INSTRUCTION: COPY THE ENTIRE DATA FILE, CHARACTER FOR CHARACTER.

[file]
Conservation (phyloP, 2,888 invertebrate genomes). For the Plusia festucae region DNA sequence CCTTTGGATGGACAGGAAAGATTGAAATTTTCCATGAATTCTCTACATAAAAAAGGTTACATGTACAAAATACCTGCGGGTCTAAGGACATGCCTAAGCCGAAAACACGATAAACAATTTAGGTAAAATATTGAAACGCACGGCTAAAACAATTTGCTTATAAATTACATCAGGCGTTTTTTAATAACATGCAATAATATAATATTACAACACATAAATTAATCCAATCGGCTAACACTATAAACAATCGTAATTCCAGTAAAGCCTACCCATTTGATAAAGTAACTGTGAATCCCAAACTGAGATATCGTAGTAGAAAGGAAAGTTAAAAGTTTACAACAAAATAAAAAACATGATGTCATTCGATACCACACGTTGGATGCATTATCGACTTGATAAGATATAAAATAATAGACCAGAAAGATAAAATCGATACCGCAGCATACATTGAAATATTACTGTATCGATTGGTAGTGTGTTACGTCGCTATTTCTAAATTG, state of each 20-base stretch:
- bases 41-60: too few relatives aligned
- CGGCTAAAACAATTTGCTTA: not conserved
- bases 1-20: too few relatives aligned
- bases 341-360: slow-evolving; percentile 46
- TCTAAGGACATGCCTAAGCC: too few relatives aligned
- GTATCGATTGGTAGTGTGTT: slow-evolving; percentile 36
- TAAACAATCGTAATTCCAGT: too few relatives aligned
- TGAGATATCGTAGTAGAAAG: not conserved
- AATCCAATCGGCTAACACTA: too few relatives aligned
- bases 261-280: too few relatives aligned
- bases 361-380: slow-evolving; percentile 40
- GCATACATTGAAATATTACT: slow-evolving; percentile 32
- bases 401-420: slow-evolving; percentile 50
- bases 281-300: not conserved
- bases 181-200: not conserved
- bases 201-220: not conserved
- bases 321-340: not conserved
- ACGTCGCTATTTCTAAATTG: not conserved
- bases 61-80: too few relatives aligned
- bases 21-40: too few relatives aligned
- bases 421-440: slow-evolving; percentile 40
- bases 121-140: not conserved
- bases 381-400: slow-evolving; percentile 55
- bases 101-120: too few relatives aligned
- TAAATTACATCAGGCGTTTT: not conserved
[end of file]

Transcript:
Conservation (phyloP, 2,888 invertebrate genomes). For the Plusia festucae region DNA sequence CCTTTGGATGGACAGGAAAGATTGAAATTTTCCATGAATTCTCTACATAAAAAAGGTTACATGTACAAAATACCTGCGGGTCTAAGGACATGCCTAAGCCGAAAACACGATAAACAATTTAGGTAAAATATTGAAACGCACGGCTAAAACAATTTGCTTATAAATTACATCAGGCGTTTTTTAATAACATGCAATAATATAATATTACAACACATAAATTAATCCAATCGGCTAACACTATAAACAATCGTAATTCCAGTAAAGCCTACCCATTTGATAAAGTAACTGTGAATCCCAAACTGAGATATCGTAGTAGAAAGGAAAGTTAAAAGTTTACAACAAAATAAAAAACATGATGTCATTCGATACCACACGTTGGATGCATTATCGACTTGATAAGATATAAAATAATAGACCAGAAAGATAAAATCGATACCGCAGCATACATTGAAATATTACTGTATCGATTGGTAGTGTGTTACGTCGCTATTTCTAAATTG, state of each 20-base stretch:
- bases 41-60: too few relatives aligned
- CGGCTAAAACAATTTGCTTA: not conserved
- bases 1-20: too few relatives aligned
- bases 341-360: slow-evolving; percentile 46
- TCTAAGGACATGCCTAAGCC: too few relatives aligned
- GTATCGATTGGTAGTGTGTT: slow-evolving; percentile 36
- TAAACAATCGTAATTCCAGT: too few relatives aligned
- TGAGATATCGTAGTAGAAAG: not conserved
- AATCCAATCGGCTAACACTA: too few relatives aligned
- bases 261-280: too few relatives aligned
- bases 361-380: slow-evolving; percentile 40
- GCATACATTGAAATATTACT: slow-evolving; percentile 32
- bases 401-420: slow-evolving; percentile 50
- bases 281-300: not conserved
- bases 181-200: not conserved
- bases 201-220: not conserved
- bases 321-340: not conserved
- ACGTCGCTATTTCTAAATTG: not conserved
- bases 61-80: too few relatives aligned
- bases 21-40: too few relatives aligned
- bases 421-440: slow-evolving; percentile 40
- bases 121-140: not conserved
- bases 381-400: slow-evolving; percentile 55
- bases 101-120: too few relatives aligned
- TAAATTACATCAGGCGTTTT: not conserved